The boulder fields continued and it soon became hot as I made my way to the next shelter where I planned to stop at for the day. I didn’t have enough water and I soon felt dehydrated. The trees disappeared as I walked down a power line but on the other side I was lucky enough to find a cooler with water and donuts waiting for a poor soul like me to come across it. I pumped myself up for the last four miles of the day and it turned out to be the most enjoyable section of PA yet. I walked through a controlled burn area where the contrast of the burnt forest floor against the green foliage made for a beautiful setting. Soon enough the ridge opened up, giving great views of the town of Palmerton and the Lehigh river and valley. Seriously the perfect way to end a tough day. I’m now camped out right before the George something Shelter with Happy Warrior, Many Faces, and Clifford. It sounds like its raining but it’s just caterpillars falling from the trees, they’ve been dropping in mobs lately.
June 7 – I may have judged PA a bit too quickly. Today was absolutely incredible even though I only covered a total of 6 trail miles. I woke up and headed down to the water source to start cameling up as there would be no more water for the next 18 miles. I headed down through power lines before reaching Lehigh gap where I crossed the Lehigh River and begun my climb up Dante’s Inferno.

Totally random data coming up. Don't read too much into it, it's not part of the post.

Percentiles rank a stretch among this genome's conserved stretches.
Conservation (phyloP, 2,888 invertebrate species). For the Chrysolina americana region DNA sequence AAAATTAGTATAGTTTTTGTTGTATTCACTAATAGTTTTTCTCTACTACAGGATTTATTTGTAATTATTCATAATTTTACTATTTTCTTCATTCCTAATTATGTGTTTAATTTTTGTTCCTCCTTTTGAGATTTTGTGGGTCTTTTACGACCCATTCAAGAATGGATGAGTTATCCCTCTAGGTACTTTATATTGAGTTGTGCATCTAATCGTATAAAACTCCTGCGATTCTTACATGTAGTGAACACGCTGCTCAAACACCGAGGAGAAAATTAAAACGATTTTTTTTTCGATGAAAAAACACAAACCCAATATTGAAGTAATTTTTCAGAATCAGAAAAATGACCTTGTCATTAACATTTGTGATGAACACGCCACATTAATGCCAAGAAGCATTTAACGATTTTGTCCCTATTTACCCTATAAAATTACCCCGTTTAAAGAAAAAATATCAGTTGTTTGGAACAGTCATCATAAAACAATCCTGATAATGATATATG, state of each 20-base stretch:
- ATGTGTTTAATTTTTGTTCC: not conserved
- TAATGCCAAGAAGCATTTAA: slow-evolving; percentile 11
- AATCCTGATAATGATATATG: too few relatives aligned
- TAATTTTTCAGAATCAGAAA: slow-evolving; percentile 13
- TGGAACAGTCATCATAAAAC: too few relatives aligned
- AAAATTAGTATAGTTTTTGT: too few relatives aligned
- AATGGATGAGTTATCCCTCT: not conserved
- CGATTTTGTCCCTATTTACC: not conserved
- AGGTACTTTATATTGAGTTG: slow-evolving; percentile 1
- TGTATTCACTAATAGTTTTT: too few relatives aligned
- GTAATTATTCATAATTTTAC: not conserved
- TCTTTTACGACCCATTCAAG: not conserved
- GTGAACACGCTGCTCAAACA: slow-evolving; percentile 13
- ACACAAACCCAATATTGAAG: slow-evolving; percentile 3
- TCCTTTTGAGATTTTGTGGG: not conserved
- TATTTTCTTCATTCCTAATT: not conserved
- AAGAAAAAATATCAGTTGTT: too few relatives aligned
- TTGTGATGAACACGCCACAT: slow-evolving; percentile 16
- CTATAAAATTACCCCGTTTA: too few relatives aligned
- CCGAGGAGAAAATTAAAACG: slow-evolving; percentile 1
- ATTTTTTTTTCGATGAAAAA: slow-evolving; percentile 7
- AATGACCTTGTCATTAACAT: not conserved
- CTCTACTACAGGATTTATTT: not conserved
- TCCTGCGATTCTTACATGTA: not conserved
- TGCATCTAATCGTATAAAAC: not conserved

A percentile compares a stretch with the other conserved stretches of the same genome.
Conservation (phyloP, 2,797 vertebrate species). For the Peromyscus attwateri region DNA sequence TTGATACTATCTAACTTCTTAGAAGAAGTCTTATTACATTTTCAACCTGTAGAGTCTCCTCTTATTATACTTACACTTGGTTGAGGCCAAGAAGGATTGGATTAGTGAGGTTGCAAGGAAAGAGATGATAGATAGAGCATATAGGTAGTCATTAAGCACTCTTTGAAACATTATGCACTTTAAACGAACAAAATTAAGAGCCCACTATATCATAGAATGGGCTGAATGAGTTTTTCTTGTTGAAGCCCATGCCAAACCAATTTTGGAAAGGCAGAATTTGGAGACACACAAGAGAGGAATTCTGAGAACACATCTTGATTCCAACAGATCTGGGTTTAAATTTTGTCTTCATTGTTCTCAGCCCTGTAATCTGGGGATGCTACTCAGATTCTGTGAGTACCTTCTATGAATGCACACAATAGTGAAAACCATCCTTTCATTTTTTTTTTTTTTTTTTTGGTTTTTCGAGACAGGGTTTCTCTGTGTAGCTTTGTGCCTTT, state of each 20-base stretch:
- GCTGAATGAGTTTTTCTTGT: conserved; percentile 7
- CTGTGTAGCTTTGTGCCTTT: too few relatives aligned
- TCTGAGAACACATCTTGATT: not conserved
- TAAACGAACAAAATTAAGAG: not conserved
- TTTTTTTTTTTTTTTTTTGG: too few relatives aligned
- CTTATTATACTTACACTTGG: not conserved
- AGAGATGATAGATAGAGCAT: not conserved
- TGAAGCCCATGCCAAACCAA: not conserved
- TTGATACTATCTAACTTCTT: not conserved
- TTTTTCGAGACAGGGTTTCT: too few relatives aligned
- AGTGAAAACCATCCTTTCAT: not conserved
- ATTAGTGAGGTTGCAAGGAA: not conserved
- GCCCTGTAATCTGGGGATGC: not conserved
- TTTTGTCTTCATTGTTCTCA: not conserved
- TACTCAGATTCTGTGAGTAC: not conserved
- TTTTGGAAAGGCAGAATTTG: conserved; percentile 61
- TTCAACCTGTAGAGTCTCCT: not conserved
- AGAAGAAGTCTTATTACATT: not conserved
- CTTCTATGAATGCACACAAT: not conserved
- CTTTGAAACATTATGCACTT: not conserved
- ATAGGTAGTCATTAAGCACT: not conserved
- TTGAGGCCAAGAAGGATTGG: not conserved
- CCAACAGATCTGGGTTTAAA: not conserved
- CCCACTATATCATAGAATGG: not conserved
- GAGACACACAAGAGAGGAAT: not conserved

Dante’s Inferno is what people have named the climb out of Lehigh Gap. The mountain and surrounding area are government sanctioned superfund sites due to zinc smelting from the 1890s to the 1960s. The results are a barren mountain consisting of nothing but boulders. The trail led straight vertical, pushing me to my limits as I’m absolutely terrified of heights. The reward was more than worth it, it seemed like I was on top of the world as the Lehigh Valley lay before me hundreds of feet below. From here, I walked four miles on what began a a grassy and newly sprouted forest which allowed for great views as I walked above the town of Palmerton. It’s amazing that an area that has sustained such damage can still be so beautiful. Soon enough the terrain became rugged, the trees were all scorched and dead, and rocks stuck up from the ground in every which way. The trail was completely exposed and the landscape was super desolate. At the end of the superfund site, I climbed up a huge pile of rocks which gave me an amazing 360 degree view. The area I had come from was bare while in the opposite direction trees flourished. Happy warrior, Clifford, and Many Faces soon caught up and brought news of Chinese delivery alongside the trail at a road crossing in one mile. When we got there, the information was false but we were determined to get some real food so we hoofed it the 1 and a half miles into the village of Danielsville, where we got a huge lunch and decided that was it for the day. There was a huge car show at the restaraunt and we laid out our pads in the grass and hung out for the remainder of the afternoon while music played and the townspeople mingled. What a carefree way of life this is. It was seriously one of the most relaxing days of my entire hike. Now stealth camping in the pirate ship at a children’s playground in town. What a badass place to camp for the night. Captain Young Blood signing out for the day.